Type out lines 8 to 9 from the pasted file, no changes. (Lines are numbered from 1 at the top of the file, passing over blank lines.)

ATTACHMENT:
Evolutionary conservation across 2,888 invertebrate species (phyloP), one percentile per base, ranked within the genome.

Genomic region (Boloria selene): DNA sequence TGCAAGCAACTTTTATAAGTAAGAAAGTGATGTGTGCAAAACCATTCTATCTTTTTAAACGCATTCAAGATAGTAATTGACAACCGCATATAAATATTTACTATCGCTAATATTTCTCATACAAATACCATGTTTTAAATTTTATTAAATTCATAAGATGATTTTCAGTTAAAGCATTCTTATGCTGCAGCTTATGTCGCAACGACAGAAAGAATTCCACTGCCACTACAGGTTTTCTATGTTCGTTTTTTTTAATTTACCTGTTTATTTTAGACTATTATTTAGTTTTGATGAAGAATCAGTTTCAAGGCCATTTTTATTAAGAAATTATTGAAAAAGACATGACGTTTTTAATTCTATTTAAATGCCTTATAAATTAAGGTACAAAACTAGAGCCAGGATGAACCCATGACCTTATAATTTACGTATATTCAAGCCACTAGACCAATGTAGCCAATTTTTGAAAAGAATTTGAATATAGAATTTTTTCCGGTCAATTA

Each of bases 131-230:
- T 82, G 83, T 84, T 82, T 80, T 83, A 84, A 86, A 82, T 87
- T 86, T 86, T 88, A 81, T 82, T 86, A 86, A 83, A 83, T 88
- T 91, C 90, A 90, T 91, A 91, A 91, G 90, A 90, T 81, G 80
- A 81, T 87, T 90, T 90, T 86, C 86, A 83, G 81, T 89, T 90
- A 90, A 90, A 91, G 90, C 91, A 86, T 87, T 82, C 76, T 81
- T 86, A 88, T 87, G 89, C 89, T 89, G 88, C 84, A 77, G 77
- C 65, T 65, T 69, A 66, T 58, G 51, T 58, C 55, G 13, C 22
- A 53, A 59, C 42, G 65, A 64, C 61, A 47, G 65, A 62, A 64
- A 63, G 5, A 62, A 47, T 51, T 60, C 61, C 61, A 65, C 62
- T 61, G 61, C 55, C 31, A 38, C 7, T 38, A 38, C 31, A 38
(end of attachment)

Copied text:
- A 90, A 90, A 91, G 90, C 91, A 86, T 87, T 82, C 76, T 81
- T 86, A 88, T 87, G 89, C 89, T 89, G 88, C 84, A 77, G 77